It’s nearing sunset on Aug. 27 and a festive atmosphere is evolving at the intersection of 7th and Ring Street in Milwaukee's central city area. People are arriving in cars, waving hello and exchanging greetings through their windows. Soon more than two dozen vehicles and 80 people are gathered in the normally quiet area, chatting in the cerulean glow of a perfect late-summer evening. Laughter hums in the air with the mosquitoes.
But this is a serious event, coordinated by an emerging group of activists whose novel form of protest has drawn international intention. At sunset, 19 volunteers from the crowd line up on the Ring Street overpass above I-43, each holding two- by three-foot cardboard signs bearing letters and punctuation marks made from strips of LED Christmas lights. Facing outbound traffic, the cards in formation spell out the words “Palermos – Negotiate!” – a show of support for striking workers at Palermo’s Pizza plant in Milwaukee. Drivers honk their approval in staccato and their disagreement in long, angry blasts.
The Overpass Light Brigade has conducted more than 70 such eye-catching demonstrations over the past 10 months. The effort was born of “the Wisconsin uprising,” as group co-founders Lane Hall and Lisa Moline refer to the massive demonstrations that overran the Capitol during early 2011 and the subsequent effort to oust Gov. Scott Walker earlier this year.
“It all began with a single lighted sign that said ‘Recall Walker’ during the beginning of the signature collection phase” of the recall process, Moline says. “We wanted something that would light up our efforts at night.”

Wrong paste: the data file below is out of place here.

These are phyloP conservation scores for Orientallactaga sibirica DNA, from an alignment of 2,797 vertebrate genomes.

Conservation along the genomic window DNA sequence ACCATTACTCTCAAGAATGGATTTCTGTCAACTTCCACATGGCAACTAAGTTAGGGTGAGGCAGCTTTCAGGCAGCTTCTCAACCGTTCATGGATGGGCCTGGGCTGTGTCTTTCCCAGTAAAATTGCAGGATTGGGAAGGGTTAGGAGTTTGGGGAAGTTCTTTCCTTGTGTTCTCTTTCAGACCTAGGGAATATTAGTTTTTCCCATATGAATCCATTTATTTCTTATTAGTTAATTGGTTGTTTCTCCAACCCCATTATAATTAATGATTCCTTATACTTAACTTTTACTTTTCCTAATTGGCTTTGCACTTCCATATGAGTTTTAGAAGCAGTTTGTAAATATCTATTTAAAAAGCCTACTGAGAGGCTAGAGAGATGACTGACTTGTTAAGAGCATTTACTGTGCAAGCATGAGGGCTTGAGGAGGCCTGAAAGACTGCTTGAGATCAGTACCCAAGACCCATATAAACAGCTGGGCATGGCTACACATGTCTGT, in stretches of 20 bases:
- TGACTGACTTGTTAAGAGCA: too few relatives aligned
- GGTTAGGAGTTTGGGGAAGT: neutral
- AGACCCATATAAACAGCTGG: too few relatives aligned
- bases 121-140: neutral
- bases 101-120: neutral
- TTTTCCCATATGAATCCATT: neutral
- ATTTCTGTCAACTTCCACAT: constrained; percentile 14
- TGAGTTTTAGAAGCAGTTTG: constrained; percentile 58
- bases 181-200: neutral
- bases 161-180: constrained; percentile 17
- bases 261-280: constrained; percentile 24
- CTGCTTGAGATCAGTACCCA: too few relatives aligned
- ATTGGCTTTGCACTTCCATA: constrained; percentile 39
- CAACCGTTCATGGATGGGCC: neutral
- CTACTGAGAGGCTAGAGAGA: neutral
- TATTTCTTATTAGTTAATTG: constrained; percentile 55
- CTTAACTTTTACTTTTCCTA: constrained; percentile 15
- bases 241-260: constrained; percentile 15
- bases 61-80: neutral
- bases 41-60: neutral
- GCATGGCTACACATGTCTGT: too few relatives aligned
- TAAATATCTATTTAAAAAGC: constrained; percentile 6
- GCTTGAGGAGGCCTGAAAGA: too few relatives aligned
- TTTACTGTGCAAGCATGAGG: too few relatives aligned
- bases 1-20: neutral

The OLB is a mix of public art, political activism, propaganda and social networking, according to Hall. Both Hall and Moline, who are a married couple, are artists.
“This works in the very same way that advertising works,” Hall says. “This is guerilla advertising, guerilla propaganda. I think it makes some people think and question.”
While their medium of protest is low-tech, social networking has allowed their group to attract participants and grow. “We kind of feel like we’re starting a movement,” Hall says. “We’re the people’s bandwidth.”
Although there are only about 150 registered volunteers in Milwaukee and 80 in Madison, scores of others have shown up at the demonstrations after learning about them on the group’s Facebook page, which has over 5,300 “likes.”
More than one million people worldwide have downloaded the group’s posts, say the organizers. Protesters associated with the Occupy movement have staged OLB-style demonstrations from Harrisburg, Pa., to Hilo, Hawaii. A group called Light Brigade Maryland is currently staging marriage equality protests using OLB as a model.
The technique can be adapted to convey any message in a cost-effective yet dramatic manner, Hall says. OLB volunteers have held up signs spelling out, “Corporations are not people,” “Money is not speech,” “Health care for all,” “Mitts off Medicare” and dozens of other slogans.
Critics say the demonstrations encourage drivers’ to take their eyes off the road. But Joe Brusky, a Milwaukee school teacher and OLB volunteer who is also active in the Occupy movement says the group’s signs are safer than billboards, which are off to the sides of roadways and cause drivers to turn their heads. “Our lights are in one place right in front of the drivers,” he says.